Chaos Theory

A Quick Immersion

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Library of Congress Control Number: 2023939935

“Books on chaos theory tend to fall one of two ways. The first are those that cannot resist the hype. The exotic sound of “chaos,” like “artificial intelligence,” invites authors to lean into its mysteries. The second group of books is overly technical and beyond the reach of most readers. Physicists and mathematicians especially find it hard not to include all sorts of arcane detail. This book avoids both pitfalls. Robert Bishop deftly takes the reader through each of the key topics raised by chaos, including its historical roots, and shows why so many disciplines take note. Mathematicians provide fractal geometry as a tool. Computer scientists reveal how chaos puts limits on numerical simulations. Physical scientists have discovered that chaos is ubiquitous in nature. And philosophers explore its implications for a range of longstanding questions. With one foot in physics and another in the philosophy of science, Bishop illustrates each using minimal mathematics with important technical terms explained throughout. There is no better introduction to the topic available and no scholar better suited to the task.” Jeffrey Koperski, Professor of Philosophy, Saginaw Valley State University

“Sensitivity to initial conditions and path dependence, nonlinearities, strange attractors, and fractals…Bishop explains – in enviably clear language -- the surprising properties and emergence of chaotic dynamics in mathematical models and real-world systems, and the differences between the two. The last chapter, on the limits chaos places on knowledge and predictability, provides insights on how individuals as well as scientists can work within those limits while at the same time embracing the remarkable wisdom they offer. Highly recommended.” Alicia Juarrero, author of Context Changes Everything: How Constraints Create Coherence (MIT Press)

“It won't come as a surprise to anyone who has been following Professor Bishop's work over the years on this topic that this book represents the best primer on chaos theory and nonlinear dynamics in existence today.” Michael Silberstein, Professor of Philosophy, Elizabethtown

“Chaos Theory: A Quick Immersion is a clear and engaging introduction to chaos theory. Assuming no prior knowledge, and using helpful analogies and examples from everyday life, it familiarizes readers with key concepts and findings of this fascinating field. The discussion is readily accessible to those new to the topic, yet without skirting over important nuances. In addition to surveying conceptual foundations, Chaos Theory nicely illustrates how ideas and tools from the mathematical study of chaos have been applied in science – in weather forecasting, ecology, physiology, physics, and more. Along the way, it calls attention to oft-overlooked challenges involved in relating mathematical and computer models to the physical world and emphasizes the importance of recognizing and navigating limits when seeking knowledge. This delightful little book will be useful to a wide range of readers interested in understanding what chaos theory is and how its insights can make a difference in science.“ Wendy Parker, Professor of Philosophy, Virginia Polytechnic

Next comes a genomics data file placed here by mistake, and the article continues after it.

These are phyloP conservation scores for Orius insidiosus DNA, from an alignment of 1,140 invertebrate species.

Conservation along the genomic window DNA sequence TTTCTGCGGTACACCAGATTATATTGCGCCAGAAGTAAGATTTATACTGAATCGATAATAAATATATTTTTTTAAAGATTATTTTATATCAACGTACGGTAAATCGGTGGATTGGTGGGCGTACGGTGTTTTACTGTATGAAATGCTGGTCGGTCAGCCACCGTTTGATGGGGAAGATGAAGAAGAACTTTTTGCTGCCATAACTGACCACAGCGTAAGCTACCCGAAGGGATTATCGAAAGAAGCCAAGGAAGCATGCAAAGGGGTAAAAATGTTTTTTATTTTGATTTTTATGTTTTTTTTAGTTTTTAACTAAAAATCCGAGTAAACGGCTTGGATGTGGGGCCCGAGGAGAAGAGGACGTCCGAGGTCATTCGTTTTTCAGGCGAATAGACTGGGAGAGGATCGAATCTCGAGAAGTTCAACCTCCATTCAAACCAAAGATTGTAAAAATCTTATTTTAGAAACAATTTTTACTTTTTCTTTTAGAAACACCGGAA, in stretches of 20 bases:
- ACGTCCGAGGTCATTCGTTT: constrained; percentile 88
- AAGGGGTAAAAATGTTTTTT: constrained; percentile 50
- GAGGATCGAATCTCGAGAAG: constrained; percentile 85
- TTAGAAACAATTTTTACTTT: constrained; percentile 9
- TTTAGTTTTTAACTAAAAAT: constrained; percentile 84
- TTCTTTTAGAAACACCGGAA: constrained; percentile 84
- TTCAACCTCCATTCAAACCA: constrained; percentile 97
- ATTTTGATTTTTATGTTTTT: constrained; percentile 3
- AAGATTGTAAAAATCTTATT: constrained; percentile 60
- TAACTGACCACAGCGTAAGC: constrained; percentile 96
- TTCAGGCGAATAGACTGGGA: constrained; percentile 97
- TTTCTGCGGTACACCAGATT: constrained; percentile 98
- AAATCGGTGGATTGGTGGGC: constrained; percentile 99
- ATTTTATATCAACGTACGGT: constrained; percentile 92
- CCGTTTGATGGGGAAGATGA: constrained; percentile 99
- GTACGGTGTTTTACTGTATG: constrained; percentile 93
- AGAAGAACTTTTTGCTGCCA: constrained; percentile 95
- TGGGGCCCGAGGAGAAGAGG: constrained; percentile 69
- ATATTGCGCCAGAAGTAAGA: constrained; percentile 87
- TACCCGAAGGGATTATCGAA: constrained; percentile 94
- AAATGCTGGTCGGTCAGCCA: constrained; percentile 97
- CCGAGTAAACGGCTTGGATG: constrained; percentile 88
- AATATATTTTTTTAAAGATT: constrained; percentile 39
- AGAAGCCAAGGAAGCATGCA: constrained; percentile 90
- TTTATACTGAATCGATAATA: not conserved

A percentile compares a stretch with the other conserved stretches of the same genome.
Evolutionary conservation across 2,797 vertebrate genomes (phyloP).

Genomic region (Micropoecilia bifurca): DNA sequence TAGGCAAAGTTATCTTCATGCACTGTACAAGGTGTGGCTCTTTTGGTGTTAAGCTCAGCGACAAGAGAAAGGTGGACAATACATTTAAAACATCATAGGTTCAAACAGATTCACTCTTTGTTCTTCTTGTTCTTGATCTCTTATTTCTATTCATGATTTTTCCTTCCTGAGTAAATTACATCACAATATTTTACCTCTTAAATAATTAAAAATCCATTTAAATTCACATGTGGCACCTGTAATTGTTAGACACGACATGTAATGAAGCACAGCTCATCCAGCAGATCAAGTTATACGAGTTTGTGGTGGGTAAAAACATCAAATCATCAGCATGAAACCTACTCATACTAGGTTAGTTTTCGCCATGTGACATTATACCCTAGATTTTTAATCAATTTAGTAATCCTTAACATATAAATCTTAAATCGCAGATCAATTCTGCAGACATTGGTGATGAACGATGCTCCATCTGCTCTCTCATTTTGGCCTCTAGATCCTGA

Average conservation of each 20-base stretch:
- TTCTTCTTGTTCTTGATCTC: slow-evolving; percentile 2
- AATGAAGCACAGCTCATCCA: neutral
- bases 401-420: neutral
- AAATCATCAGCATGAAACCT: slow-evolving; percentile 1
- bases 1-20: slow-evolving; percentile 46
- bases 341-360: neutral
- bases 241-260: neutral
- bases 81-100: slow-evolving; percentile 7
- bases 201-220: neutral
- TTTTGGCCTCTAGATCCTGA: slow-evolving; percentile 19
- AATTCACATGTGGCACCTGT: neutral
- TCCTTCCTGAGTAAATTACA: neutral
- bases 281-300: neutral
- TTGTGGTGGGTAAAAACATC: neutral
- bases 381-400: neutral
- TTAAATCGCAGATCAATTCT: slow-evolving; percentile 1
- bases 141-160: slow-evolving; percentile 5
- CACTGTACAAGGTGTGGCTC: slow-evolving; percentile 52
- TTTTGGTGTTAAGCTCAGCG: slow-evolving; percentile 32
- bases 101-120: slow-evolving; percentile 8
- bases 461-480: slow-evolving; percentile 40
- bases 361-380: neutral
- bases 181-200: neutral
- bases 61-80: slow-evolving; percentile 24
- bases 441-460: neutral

Since the 1980s chaos has been the subject of great interest both in scientific research and in public consciousness. Chaos as played roles in books and movies such as Jurassic Park and Bellwether and has been the subject of numerous popularizations. But what is chaos—better characterized as chaotic dynamics—really? How much of an impact does it have on everyday life? This book explores these questions and more, introducing you to the basics of chaos as mathematicians and scientists study it and apply it. There are a lot of buzzwords surrounding chaotic dynamics such as “butterfly effect” and “strange attractors,” and much discussion about whether chaos has shattered scientific dreams of a predictable world. This book will help you understand these buzzwords and their excitement, what limitations there are for predictability, and the wisdom scientists have learned from studying chaos. You will come away with a deeper appreciation of the intricacy and surprising order of our world.

Robert C. Bishop is Professor of Physics and Philosophy and the John and Madeleine McIntyre Endowed Professor of Philosophy and History of Science at Wheaton College. His research focuses on History and philosophy of physics and the social sciences and free will, with special attention to emergence, determinism, chaos, and complexity. He is the author of The Philosophy of the Social Sciences (Continuum 2007), The Physics of Emergence (Institute of Physics 2019), and co-author of Understanding Scientific Theories of Origins: Cosmology, Geology and Biology in Christian Perspective (InterVarsity Press, 2019), and Emergence in Context: A Science-First Approach to Metaphysics (Oxford University Press, 2022).